The interplay between crab & tomato makes bún riêu a truly standout dish. A hearty soup bursting with acidity, the components of this meal include slippery bún, fresh crab meat, blocks of tofu và stewed tomatoes. Cooking an authentic bowl of bún riêu is a labour-intensive process. After the crab meat is separated from the body, the shell is then pulverized using a mortar and pestle & then strained through to form the base of the broth. Floating around the bowl are pillowy clusters of minced crab combined with ground pork and egg that melt in your mouth.

Xem thêm: Grilled Fish With Tangy Orange Sriracha Chicken Satay With Peanut Sauce

Try it: Bún Riêu Cua Thanh Hồng, 42 Hòa Mã, Ngô Thì Nhậm, nhị Bà Trưng, Hanoi

13. Gỏi Cuốn

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Refreshing and light, gỏi cuốn dipped in fish sauce is perfection.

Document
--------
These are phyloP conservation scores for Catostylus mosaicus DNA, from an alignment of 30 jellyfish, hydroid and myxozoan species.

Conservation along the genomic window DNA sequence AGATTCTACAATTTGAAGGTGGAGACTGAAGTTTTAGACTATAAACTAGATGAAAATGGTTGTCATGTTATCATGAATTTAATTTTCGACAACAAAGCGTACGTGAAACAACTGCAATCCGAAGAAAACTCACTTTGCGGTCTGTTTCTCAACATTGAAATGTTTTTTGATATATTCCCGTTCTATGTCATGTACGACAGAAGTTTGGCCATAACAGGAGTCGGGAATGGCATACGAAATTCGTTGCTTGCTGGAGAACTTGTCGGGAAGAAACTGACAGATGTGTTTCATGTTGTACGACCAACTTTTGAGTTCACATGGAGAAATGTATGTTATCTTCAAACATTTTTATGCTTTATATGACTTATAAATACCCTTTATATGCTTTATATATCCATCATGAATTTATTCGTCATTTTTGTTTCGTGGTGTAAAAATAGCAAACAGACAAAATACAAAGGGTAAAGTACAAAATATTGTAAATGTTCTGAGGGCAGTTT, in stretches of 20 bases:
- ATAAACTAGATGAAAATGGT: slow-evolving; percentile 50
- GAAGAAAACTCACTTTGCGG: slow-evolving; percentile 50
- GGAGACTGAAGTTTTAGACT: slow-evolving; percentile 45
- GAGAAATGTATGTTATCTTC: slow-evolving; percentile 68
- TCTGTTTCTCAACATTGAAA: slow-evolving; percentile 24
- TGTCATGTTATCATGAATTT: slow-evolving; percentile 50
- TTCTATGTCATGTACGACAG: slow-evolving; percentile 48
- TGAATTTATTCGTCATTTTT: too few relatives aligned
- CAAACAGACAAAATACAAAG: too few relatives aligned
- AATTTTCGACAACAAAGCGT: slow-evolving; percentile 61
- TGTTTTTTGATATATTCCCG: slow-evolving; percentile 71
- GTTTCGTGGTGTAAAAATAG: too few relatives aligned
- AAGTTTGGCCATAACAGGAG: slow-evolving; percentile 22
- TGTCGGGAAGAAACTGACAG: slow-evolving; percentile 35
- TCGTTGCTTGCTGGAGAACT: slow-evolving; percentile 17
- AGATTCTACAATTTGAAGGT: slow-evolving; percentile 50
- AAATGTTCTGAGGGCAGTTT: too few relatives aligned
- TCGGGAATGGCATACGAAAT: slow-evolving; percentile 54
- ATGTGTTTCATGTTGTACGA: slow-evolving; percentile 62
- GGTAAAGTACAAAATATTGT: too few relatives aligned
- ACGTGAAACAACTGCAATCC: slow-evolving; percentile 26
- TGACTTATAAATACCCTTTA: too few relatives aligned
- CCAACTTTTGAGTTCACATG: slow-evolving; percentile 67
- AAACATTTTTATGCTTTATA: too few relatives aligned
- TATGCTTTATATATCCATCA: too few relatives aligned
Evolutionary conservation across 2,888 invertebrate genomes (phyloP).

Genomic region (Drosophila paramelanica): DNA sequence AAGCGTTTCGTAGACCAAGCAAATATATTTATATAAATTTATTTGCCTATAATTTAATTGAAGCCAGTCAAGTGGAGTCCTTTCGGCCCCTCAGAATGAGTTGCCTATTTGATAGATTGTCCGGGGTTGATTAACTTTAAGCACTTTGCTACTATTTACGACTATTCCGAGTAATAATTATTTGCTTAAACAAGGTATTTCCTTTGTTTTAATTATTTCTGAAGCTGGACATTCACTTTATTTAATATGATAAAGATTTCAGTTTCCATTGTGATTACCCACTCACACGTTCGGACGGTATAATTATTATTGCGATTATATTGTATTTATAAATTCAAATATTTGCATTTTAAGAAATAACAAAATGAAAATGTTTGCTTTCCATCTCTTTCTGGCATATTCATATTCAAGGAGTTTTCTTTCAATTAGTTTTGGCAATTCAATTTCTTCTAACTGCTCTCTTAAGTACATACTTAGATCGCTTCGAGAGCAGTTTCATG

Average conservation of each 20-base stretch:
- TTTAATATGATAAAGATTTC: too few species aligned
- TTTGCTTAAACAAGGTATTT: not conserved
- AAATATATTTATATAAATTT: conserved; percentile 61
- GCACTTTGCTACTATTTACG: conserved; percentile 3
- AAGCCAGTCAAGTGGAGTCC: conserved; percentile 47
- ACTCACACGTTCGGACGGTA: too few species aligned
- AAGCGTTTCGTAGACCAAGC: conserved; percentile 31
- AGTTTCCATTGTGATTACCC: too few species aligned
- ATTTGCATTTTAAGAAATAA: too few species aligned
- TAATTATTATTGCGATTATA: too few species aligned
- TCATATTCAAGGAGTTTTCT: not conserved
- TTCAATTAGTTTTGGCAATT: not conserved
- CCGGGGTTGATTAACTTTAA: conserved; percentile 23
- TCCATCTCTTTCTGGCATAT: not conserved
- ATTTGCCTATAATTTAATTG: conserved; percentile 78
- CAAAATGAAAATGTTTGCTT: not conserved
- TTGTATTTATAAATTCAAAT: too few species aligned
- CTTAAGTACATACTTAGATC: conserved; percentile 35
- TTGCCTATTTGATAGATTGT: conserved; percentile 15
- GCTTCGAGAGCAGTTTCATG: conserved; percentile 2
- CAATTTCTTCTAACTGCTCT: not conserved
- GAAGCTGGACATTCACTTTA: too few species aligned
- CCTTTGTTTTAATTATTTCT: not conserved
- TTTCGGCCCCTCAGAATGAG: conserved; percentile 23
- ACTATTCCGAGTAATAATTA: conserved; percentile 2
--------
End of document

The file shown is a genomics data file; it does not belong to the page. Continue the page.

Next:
An action-packed salad roll, gỏi cuốn is bursting at the seams with freshness. The semi-transparent skin is made from softened sheets of rice paper. Encased within is a stack of leafy greens, mint, coriander, some khung of protein & a stalk of garlic chive poking out from the snugly wrapped roll. The most common variety of gỏi cuốn is a surf and turf combo of pork tenderloin và shelled shrimp. The roll is either dunked in a bowl of nutty hoisin sauce or nước chấm.

Try it: Quan An Ngon, 18 Phan Boi Chau, Hoan Kiem, Hanoi

14. Bánh Căn

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Similar to bánh khọt, but baked in the grill và eaten with broth.